Sometimes, I get into brutally one-sided fights with individuals who want to argue that capitalism is better than communism. I say one-sided, since they are interested in arguing and I'm not, and I shift the brunt of the emotional labor involved in keeping an argument going squarely upon them. This is a patently unfair move, to be sure, but if you seek me out specifically to reiterate a high school debate, it's an unfairness brought upon yourself; unlike both communism and capitalism, it is within your individual power to avoid this particular structural unfairness.
A more interesting approach to the capitalism/communism divide is to see them both as possible manifestations of modernity, with shared roots, shared symptoms and shared absurdnesses. Modernity could go either of these ways (possibly others as well), and we are now armed with a century of empirical data to study and learn from. Declaring either alternative to be 'better' and ending one's analysis there is a failure to engage with the data; it's ideology.
Sometimes, my non-participation in these fights is interpreted as an ideological proclamation. Since I refuse to partake in these small moments of grandstanding against communism, I must be on team communism. And thus, they unleash the killer question, the question to end all questions:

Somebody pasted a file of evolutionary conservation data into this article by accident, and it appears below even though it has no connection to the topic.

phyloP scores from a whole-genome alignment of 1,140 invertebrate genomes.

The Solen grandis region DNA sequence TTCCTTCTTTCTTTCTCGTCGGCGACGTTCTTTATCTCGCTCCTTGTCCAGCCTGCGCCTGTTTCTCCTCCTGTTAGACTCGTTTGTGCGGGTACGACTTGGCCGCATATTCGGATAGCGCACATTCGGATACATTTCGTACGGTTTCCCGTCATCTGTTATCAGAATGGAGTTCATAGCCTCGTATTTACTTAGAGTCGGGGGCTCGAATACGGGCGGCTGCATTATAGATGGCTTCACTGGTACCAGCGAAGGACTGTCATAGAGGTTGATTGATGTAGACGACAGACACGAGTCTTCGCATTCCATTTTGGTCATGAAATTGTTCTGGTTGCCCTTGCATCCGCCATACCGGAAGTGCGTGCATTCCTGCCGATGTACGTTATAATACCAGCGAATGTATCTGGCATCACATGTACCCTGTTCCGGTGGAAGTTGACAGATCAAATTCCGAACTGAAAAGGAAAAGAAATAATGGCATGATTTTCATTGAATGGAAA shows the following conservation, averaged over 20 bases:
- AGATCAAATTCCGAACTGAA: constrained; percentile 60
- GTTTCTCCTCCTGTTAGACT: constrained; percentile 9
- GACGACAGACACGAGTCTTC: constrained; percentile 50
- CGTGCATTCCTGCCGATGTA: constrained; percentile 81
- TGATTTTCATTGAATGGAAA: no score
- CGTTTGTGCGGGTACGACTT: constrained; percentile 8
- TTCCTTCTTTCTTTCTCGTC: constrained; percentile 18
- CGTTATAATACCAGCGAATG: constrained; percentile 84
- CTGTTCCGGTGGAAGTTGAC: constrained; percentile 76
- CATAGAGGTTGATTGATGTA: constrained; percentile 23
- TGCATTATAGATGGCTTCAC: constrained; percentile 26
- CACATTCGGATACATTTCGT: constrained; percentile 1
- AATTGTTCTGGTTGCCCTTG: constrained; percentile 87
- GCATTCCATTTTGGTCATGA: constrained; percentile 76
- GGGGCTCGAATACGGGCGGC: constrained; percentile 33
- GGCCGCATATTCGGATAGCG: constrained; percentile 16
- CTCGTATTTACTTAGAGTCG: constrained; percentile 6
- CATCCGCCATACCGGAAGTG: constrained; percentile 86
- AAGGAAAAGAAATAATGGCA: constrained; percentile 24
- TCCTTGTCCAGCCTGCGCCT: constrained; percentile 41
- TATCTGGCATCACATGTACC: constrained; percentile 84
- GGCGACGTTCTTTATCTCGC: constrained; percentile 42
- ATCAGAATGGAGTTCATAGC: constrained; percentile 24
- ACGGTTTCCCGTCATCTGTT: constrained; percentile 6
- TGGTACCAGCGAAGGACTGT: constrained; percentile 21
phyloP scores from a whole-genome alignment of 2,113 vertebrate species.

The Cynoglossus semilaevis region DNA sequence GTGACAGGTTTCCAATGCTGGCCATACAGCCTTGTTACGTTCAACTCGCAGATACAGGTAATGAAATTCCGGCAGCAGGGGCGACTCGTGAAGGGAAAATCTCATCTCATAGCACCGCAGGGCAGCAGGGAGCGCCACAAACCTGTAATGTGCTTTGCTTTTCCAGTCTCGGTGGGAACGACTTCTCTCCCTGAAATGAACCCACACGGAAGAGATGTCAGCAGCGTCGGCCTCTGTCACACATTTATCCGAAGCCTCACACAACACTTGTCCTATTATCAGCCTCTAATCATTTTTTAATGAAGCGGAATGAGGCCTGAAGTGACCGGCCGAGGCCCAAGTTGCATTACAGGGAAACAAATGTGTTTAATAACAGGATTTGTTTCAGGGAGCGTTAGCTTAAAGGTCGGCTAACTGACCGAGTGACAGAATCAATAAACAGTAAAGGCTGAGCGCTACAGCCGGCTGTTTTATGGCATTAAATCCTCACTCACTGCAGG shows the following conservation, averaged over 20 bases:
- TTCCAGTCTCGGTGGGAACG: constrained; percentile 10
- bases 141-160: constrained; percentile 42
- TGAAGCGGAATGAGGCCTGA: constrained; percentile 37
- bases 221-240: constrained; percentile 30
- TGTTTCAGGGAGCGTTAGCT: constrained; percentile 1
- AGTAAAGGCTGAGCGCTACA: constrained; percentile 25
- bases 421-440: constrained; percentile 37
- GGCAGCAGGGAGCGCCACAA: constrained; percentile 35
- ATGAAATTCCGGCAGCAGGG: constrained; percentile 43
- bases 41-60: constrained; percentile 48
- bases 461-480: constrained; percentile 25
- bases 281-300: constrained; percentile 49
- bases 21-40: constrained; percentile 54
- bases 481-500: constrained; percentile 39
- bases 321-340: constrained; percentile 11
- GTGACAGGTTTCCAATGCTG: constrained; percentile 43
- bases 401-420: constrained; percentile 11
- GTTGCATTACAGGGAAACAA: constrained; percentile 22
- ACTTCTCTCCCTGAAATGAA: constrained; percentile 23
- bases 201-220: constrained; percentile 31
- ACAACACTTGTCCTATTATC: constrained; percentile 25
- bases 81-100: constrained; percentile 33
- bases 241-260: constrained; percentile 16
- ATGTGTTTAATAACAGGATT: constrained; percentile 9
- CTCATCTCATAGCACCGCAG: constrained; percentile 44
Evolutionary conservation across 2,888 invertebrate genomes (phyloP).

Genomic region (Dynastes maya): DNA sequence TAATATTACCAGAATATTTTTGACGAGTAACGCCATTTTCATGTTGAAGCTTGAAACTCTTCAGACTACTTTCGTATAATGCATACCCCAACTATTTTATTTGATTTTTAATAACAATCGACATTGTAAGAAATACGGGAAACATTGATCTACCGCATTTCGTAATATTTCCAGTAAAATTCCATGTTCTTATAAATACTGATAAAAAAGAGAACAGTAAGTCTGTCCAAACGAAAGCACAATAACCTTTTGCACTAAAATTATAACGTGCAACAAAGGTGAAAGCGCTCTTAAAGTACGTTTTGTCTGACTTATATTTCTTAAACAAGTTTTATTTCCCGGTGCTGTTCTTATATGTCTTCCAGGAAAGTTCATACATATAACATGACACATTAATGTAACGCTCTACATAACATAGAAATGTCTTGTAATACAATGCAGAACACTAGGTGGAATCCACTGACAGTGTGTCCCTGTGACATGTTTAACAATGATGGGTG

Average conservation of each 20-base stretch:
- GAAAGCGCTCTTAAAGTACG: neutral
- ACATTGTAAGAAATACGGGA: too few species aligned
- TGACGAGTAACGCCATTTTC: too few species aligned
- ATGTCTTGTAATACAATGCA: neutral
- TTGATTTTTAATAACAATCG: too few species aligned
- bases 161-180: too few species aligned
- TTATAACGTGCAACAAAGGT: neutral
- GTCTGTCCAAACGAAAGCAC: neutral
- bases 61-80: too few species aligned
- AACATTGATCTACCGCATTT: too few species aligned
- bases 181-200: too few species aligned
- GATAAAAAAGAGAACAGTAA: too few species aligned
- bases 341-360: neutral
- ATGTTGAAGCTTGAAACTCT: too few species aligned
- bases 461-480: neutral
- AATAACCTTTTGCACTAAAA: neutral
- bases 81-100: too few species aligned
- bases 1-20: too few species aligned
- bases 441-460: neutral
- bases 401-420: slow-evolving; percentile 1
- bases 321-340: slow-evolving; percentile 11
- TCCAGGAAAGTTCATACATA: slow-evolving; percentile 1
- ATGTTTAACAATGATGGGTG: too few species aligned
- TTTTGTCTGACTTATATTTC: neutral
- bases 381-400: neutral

Do you want to live like they did in the Soviet Union?
Funny you should ask.
There are a non-trivial amount of stories emerging from the US right now about how the current megastorms (Harvey, Irma) are impacting ordinary everyday citizens. Some are about price gauging, which is to say the process predicted by neoclassical economics wherein it becomes more expensive to survive the worse things get. Those stories are not surprising; economists have long referred to this as the cost of doing business. More surprising, however, are the stories of individuals fleeing the oncoming megastorms - and subsequently getting fired for not showing up to work.
If your frame of reference is that capitalism is better than communism, then you will be ill equipped to discuss this state of things. It makes no sense on the face of it to penalize workers for evacuating in the face of a storm encompassing whole states; the words force majeure spring to mind. No reasonable person would expect ordinary people to have to stay and die in the face of overwhelming natural forces for the sake of a contractual agreement. Those kinds of suicidal heroics for symbolic causes are the stuff of war legends, not of everyday workaday business as usual.
To be sure, die-hard ideological capitalists would probably not be surprised to hear of these things if they were told it happened in the Soviet Union. But it is happening now, in the United States, the self-avowed bastion of capitalist free enterprise. Why do we see the same disregard for individual liberty in both instances?
If you view communism and capitalism as two possible variations of the same overarching historical tendency, then these stories become less confusing. Seen in the light of increased bureaucratization and the insistence that formal rules trump informal actualities (e.g. megastorms), it makes sense. We may not agree with the practice of expecting employees to stand and die for companies that spend more money lobbying against increased minimal wages than it would cost to simply pay those minimal wages, but we have a framework for understanding that these demands do not spring from nothing. There are historical trends and forces at work, and you do not have to have read Kafka to understand them.
But it helps.